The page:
A completely white dog, with clean, muscular construction: the Argentine Dogo is a no nonsense guardian that loves its people and needs a lot of affection. 
It is a very large dog, very muscular, with a completely white coat, short haired and without undercoat. On profile, the breed should display a clean and clear outline, fluid from the nose to the tail. The Argentine Dogo weighs between 40 and 50 kg, and the male stands from 61 to 68 cm, the female 59 cm as a minimum. The skull is massive; the muzzle has the same length as the skull; the bite closing should be in scissor, it should never display inferior or superior prognathism; the eyes, dark brown or dark hazelnut; the nose is black; the ears are well inserted and cropped short. In EU countries, on enforcement of several comunitary Guidelines, any type of mutilation in company animals is forbidden, even if the Guidelines have not been transgressed in national legislation, in appliance to the called “Guideline direct effect”. The neck is thick and softly arched (the skin should not be too tight). The chest is wide and deep; the whither, tall and strong, sloping towards the torso; the hindquarters muscled with a straight tarsus. The tail is long and thick, with a natural fall, never curled. The eyes should never be blue or spotted (uneven melamine distribution); the lips should never be loose or dropping; the nose never pink or split; small black spots are admitted on the head, but never more than a single black spot on the head.
WHO IS IT RIGHT FOR             
The Argentine Dogo puppy soon develops dark pigmentation on its nose and eyelids. 
This Argentinean can be more “Dogo” than many people can handle. Developed as a hunter and guardian, the Argentine Dogo is a premium candidate for watch duty. Although it has been described as a “Giant Pit Bull”, the breed is closer to the Boxer in character. They are absolutely fantastic with children, and loves their affection and care. The Argentine Dogo has a superior canine intelligence and is many times a challenge to train. Describes as a “primitive thinking breed”, the owner should begin education as soon as it has turned 12 weeks, to duly channel its natural enthusiasm and high energy personality. Male Argentine Dogos are not more aggressive with other dogs than other working breeds. Females tend to be easier to train. Most specimens in this breed adapt well to domestic life and are excellent partners.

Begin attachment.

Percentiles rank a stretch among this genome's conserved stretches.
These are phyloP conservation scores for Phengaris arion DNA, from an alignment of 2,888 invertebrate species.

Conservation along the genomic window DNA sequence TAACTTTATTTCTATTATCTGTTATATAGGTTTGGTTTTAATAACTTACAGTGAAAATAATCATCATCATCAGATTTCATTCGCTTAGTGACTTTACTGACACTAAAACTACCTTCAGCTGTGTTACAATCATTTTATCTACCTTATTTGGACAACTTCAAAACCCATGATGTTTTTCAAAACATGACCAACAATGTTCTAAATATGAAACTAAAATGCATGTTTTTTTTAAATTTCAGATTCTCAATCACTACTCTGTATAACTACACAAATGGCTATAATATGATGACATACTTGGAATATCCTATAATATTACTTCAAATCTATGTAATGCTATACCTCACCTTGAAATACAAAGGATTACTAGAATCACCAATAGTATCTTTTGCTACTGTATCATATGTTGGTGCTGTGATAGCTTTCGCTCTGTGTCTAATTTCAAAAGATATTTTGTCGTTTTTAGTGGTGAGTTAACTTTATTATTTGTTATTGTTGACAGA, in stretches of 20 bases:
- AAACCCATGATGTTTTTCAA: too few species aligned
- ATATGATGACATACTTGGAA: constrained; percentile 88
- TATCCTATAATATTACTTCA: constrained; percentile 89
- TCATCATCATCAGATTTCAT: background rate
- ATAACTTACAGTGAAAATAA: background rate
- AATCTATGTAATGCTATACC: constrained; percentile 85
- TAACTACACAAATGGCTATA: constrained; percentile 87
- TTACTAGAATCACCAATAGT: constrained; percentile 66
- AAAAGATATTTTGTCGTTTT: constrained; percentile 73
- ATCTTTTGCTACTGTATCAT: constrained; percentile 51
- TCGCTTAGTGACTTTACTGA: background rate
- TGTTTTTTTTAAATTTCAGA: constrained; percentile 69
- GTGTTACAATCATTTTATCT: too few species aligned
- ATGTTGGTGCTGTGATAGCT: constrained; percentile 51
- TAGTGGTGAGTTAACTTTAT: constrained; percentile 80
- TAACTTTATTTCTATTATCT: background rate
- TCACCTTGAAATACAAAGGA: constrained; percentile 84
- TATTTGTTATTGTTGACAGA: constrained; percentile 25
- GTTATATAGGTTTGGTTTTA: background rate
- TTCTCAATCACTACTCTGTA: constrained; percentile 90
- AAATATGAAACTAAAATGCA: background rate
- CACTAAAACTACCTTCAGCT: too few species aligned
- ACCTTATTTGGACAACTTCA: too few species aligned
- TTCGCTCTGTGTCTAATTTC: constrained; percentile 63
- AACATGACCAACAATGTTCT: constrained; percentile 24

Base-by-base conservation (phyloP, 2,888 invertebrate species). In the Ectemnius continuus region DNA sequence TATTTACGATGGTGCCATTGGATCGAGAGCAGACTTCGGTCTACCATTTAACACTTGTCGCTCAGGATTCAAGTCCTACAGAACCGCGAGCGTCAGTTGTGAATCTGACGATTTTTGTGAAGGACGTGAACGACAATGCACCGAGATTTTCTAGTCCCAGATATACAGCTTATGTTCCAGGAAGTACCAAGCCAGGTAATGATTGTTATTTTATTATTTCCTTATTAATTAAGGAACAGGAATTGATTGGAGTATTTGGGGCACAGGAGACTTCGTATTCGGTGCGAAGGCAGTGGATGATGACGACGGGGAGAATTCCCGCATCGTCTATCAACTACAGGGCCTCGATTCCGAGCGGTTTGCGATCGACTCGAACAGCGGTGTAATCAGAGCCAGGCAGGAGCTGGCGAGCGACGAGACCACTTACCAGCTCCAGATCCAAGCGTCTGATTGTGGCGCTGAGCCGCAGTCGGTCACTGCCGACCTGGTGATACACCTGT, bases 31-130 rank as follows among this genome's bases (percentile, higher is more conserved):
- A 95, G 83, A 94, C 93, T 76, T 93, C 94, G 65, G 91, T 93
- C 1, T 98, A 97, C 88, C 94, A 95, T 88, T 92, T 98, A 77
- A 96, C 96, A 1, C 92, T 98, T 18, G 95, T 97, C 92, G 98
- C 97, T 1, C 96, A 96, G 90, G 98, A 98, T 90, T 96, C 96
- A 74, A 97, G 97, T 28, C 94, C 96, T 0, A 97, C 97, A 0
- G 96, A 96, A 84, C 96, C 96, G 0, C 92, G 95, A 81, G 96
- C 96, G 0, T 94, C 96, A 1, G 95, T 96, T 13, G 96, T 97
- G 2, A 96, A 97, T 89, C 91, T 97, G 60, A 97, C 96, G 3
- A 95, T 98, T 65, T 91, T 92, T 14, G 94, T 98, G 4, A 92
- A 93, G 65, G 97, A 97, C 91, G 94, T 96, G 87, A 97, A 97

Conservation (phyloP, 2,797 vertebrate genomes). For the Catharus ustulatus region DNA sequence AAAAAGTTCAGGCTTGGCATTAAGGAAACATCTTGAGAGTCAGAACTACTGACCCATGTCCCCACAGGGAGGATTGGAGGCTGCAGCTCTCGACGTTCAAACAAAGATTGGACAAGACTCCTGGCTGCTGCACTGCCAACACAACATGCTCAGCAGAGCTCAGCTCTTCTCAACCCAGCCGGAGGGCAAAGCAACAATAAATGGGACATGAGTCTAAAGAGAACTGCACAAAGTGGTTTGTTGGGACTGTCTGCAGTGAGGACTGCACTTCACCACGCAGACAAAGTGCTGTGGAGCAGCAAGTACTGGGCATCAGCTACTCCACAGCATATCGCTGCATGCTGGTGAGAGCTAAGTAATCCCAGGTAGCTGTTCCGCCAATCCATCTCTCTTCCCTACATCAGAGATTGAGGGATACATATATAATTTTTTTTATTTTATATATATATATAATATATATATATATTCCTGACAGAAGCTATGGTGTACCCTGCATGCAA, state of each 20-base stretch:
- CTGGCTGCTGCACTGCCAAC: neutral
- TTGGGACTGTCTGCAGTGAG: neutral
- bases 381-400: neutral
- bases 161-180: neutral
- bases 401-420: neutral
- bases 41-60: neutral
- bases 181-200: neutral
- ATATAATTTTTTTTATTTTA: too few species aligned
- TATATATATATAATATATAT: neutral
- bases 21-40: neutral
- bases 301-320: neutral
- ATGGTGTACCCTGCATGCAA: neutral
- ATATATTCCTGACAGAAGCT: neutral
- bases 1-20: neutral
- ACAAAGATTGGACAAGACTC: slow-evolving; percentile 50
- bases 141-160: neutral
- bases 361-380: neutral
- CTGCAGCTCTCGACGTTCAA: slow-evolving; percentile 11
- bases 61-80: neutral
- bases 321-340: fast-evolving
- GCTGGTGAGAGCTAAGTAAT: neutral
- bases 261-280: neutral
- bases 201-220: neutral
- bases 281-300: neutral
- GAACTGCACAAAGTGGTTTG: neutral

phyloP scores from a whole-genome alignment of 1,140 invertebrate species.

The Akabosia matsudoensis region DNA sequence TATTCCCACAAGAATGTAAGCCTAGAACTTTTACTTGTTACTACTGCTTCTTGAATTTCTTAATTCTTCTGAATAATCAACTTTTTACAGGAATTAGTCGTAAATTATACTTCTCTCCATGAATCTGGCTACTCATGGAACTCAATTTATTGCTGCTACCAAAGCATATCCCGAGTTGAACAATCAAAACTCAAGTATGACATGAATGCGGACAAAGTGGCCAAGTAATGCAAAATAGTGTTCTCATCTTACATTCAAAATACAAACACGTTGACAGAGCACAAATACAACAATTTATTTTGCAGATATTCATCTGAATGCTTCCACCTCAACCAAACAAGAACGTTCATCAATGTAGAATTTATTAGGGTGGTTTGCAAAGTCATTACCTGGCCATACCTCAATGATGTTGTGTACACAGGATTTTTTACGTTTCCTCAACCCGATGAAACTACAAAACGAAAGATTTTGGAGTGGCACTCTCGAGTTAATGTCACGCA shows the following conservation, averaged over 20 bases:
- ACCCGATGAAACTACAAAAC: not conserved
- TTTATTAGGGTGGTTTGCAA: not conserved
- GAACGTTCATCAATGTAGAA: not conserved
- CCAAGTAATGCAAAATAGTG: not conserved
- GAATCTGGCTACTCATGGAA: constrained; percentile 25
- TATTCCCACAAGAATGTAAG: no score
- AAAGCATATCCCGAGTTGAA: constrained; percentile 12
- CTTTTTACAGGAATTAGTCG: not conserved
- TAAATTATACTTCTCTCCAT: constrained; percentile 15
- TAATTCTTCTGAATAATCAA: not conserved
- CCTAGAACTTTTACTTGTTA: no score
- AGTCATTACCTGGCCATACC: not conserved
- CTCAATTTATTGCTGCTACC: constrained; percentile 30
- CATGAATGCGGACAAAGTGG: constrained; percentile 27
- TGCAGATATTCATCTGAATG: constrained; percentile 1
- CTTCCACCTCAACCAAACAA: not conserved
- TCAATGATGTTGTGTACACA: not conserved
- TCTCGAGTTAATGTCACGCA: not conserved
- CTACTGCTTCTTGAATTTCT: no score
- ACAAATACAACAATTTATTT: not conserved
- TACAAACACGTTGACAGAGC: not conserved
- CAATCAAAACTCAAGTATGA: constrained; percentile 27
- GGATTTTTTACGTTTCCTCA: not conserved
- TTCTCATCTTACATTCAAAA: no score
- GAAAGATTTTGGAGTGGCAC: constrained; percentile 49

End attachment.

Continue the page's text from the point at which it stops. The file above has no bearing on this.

Choose a puppy with a good character, with balanced formation. After seven or eight weeks, the Argentine Dogo will show its symmetry (or lack thereof). 
The puppy should weigh about 7.5 kg between 7 – 8 weeks. It doesn’t reach maturity until the second or third year. The puppy should have a well proportionate and moderate appearance; too heavy or too large puppies would probably become poorly proportionate adults. The male develops more slowly and continues mentally immature during longer. Ear cropping should be performed at eight or nine weeks. The Argentine Dogo is appreciated for its extremely balanced character and great versatility as a partner and protector. The adolescent male tends to bond deeply with its owners, more than females, who are less demanding. Some young specimens display “lapdog” tendencies and are unstoppable when showing their happiness when their owners arrive at home, dancing a tango on their hind legs, which is quite exclusive in this hot blooded South American pure breed.
As most white dogs, deafness is the largest problem in the breed. At six weeks, the puppy’s hearing can be evaluated. Puppies with unilateral deafness (deaf in only one ear) are strictly sold as a company animal by most breeders. Only specimens with good hearing on both ears should be bred. The only other concern is hip dysplasia, which affects some specimens, although its exact incidence in the breed is unknown. Every renowned breeder should perform hip X – rays. Be aware of a defect known as hare lip. This anomaly, which many times occur along with cleft lip, results in a lip malformation, in the maxillary and premaxilary union. The coat is very clean and has no dog odor – care is minimal. Although some breeders have informed about specimens reaching ages 15 to 17, the Argentine Dogo longevity is between 10 – 12 years.
After six weeks, we can check for hearing deficiencies. A well bred and educated Argentine Dogo can be an affectionate, long-lived friend.